After last night’s heavy rain and wind damage, the last thing most of us want to hear is that we’re under another severe weather threat Friday night.
Earlier in the day, you may have noted that we were under an “enhanced” risk. That’s the third category of the five risk levels provided by the Storm Prediction Center.
Our reduction to “slight” (two) doesn’t mean the severe weather threat is done or completely diminished. It’s got more to do with the coverage of expected severe weather a little bit more isolated versus widespread. In addition, I think the threat levels have come down just a bit.
Let’s start becoming more Weather Aware after 11 p.m. That’s when the severe weather threat begins as storms will develop to our northwest.
Does that mean at 11:01 p.m. we’re going to have a widespread severe weather outbreak? Not likely.
We’ll ease into it, but I think the beginning of these storms have the greatest threat for severe weather potential.
A look at our simulated radar imagery gives us a clue on how the storms may initially develop.
As the complex begins to take shape to our northwest, it will spread further east and southeast later on. This is the time period that I think we’ve got the best chance for strong wind gusts and some larger hail.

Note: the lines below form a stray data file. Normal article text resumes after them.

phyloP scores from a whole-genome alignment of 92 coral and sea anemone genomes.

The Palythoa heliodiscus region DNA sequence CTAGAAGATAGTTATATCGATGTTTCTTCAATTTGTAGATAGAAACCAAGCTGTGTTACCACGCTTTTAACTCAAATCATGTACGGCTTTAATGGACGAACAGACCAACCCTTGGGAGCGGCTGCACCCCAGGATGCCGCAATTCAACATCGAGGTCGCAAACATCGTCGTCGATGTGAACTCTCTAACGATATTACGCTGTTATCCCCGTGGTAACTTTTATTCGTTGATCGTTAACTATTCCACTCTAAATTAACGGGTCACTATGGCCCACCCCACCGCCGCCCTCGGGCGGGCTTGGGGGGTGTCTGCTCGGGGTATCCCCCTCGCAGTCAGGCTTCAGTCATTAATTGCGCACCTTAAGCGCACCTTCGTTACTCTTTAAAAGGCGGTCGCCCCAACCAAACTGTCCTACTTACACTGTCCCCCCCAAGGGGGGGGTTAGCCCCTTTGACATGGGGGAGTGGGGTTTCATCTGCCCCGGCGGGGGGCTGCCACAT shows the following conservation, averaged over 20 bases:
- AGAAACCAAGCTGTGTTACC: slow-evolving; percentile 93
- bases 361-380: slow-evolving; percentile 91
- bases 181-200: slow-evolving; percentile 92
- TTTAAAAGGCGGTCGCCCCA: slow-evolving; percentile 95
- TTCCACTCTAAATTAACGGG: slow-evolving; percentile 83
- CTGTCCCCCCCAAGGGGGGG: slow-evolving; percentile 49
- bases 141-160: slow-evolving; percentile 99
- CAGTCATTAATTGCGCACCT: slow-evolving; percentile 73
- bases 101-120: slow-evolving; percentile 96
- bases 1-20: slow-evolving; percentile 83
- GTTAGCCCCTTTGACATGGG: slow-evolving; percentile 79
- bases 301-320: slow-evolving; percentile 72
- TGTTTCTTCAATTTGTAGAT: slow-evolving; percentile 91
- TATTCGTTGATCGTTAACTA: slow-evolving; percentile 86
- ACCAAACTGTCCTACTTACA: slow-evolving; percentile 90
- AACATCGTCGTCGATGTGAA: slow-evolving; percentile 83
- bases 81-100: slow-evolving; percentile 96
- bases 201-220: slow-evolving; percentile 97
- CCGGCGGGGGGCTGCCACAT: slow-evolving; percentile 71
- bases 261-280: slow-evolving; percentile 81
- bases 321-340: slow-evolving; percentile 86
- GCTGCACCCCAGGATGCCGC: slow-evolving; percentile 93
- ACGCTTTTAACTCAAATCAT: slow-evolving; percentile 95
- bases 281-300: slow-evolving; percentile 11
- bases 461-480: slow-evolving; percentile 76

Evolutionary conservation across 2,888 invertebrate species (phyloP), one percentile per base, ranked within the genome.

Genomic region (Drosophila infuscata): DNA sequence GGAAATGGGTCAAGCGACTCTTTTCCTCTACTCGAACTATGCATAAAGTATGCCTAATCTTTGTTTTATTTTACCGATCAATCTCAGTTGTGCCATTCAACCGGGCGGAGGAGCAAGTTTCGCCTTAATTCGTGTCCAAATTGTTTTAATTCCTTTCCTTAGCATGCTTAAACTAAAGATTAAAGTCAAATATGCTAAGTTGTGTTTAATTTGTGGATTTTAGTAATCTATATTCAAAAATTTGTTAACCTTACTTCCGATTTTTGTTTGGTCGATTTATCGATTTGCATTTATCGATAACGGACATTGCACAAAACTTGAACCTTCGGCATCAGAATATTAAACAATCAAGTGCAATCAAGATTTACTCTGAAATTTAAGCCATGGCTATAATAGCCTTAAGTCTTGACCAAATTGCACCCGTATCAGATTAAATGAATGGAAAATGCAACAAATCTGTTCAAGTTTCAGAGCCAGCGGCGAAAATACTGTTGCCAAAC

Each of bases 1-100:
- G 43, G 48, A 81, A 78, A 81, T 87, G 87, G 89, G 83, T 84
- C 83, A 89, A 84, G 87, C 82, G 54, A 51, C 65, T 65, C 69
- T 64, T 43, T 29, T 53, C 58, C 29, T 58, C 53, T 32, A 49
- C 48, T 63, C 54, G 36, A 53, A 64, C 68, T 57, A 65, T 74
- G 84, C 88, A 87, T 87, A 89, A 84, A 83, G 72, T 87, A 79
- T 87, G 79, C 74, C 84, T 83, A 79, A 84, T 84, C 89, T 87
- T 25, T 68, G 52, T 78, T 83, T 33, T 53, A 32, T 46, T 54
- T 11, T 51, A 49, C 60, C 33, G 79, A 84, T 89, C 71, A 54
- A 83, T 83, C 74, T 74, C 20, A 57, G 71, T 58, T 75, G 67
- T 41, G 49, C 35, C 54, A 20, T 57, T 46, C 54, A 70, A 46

After the initial severe threat, our biggest concern after that becomes flash flooding.
Keep in mind that some areas got over 3 inches of rain last night and with another 5-6 hours of consistently heavy rain, flooding becomes a big concern.
For that reason, a Flash Flood Watch is in place for most of the metro area until Saturday afternoon.
Localized totals WILL vary, so don’t marry yourself to this map directly. I want you to focus on trends, more than anything.
We’re going to see the possibility of 2-4 inches of rain in some cases. Most of us in the Flash Flood Watch area can bet on at least another inch of rain overnight, though.
Don’t be surprised if you get woken up overnight by loud claps of thunder and heavy rain/hail hitting the side of the house.
I’m not expecting anything tornadic to develop overnight, but the chance isn’t completely zero. This is primarily a wind and hail event with lots of flooding potential to follow.
If you’re uneasy about this stuff as you go to sleep tonight, I would just say this is probably going to a very loud thunderstorm for a lot of us overnight.
There’s going to be some damage from trees that may get snapped from the strong wind, but this is just a very heavy rain event for most of us.
We’ll keep you posted overnight on the FOX 4 Weather App if you want to check your phone in the middle of the night.